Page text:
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Is the fizz going out of energy drinks?

Is the fizz going out of energy drinks?According to the European Food Safety Authority 69% of young people in the UK aged 11-17 regularly consume energy drinks. Promoted as providing more ‘energy’ than regular soft drinks, they typically contain caffeine, sugar and other stimulating ingredients. The situation has led public health professionals, teachers and parents to view energy drinks with increasing concern.

Dr Amelia Lake, Reader in Public Health Nutrition and Dr Mandy Cheetham, Fuse Researcher in Residence, at Teesside University, were part of a team of academics from Fuse – the Centre for Translational Research in Public Health – who looked into the consequences of young people consuming energy drinks. The study was supported by The Children's Foundation Child Health Research Programme and carried out in collaboration with Fuse researchers from Newcastle, Durham and Northumbria Universities.

The research focused on the health implications of energy drinks on young people and the reasons they drink them. Uniquely, it was the first UK study to explore energy drink usage by primary school children as well as secondary.

The evidence review found that drinking energy drinks is associated with adverse outcomes and behaviours among the young. Consumption is linked to higher rates of smoking, alcohol and other substance use, and can trigger symptoms like headaches, hyperactivity and insomnia.

Researchers spoke to children aged 10-14 years from primary and secondary schools in County Durham, and visited local shops with pupils. The interviews indicated that children were aware of different brands, but unsure about sugar and caffeine levels. Furthermore, the study revealed the ease with which children were able to purchase cans, sometimes in large quantities.

There are many factors that attract young people to energy drinks. Some are enticed by multiple can deals, with the opportunity to pool money and share with friends, while others want to ‘fit in’ or ‘look tough’. The children added that they were targeted by online pop-up adverts, television commercials and even advertising in computer games.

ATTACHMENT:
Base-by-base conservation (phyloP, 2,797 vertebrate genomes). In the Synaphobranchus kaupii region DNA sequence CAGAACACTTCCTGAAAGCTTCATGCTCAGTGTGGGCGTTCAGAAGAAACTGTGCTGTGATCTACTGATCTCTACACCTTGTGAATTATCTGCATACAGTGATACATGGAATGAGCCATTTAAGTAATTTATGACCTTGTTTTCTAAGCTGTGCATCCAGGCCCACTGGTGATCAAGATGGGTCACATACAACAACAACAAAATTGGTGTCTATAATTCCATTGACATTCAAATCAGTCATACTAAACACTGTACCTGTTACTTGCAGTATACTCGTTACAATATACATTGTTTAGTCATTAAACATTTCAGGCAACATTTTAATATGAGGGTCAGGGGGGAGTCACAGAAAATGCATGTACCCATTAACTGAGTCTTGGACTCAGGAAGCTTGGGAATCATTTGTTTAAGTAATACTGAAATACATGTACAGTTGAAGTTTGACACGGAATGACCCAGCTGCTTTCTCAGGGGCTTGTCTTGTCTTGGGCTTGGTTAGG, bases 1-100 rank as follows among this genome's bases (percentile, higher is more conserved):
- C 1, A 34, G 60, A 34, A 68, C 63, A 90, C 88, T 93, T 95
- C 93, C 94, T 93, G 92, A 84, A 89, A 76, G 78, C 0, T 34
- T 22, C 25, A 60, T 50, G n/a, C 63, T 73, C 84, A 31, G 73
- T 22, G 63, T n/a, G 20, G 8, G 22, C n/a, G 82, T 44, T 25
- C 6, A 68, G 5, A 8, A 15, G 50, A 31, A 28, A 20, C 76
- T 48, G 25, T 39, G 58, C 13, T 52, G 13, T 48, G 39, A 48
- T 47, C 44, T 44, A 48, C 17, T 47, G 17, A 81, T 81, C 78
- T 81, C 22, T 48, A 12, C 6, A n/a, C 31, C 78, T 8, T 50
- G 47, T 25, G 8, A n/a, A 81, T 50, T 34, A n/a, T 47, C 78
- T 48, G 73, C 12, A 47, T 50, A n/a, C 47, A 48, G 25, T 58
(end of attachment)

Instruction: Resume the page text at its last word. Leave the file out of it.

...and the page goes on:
‘This is a small study in one part of England, but it gives us huge insights. What’s interesting is that young people are wondering why these drinks are being marketed to them when we know they are bad for them. They are telling us that energy drinks cost less than water or pop, with some selling for as little as 25p.’

Dr Amelia Lake

As a direct result of the research, national policy has been swayed and, in June 2018, the Department of Health announced a consultation on legislation against the sale of energy drinks to children. Additionally, the findings have also sparked a Science and Technology Commons Committee enquiry on their safety.

A voluntary ‘ban’ at major supermarkets has also begun preventing children under 16 from purchasing energy drinks. Meanwhile, the research has yielded local educational leaflets and an animated video that health practitioners are showing young people. Another coup is the support of Jamie Oliver and his team.
Two articles – in BMJ Open and Plos One – have emerged from the research, while Dr Lake has also written for ‘The Conversation’ website.

Realising that the energy drink can is still half full, Dr Lake and the multidisciplinary team will now explore the relationship between energy drinks and gaming culture.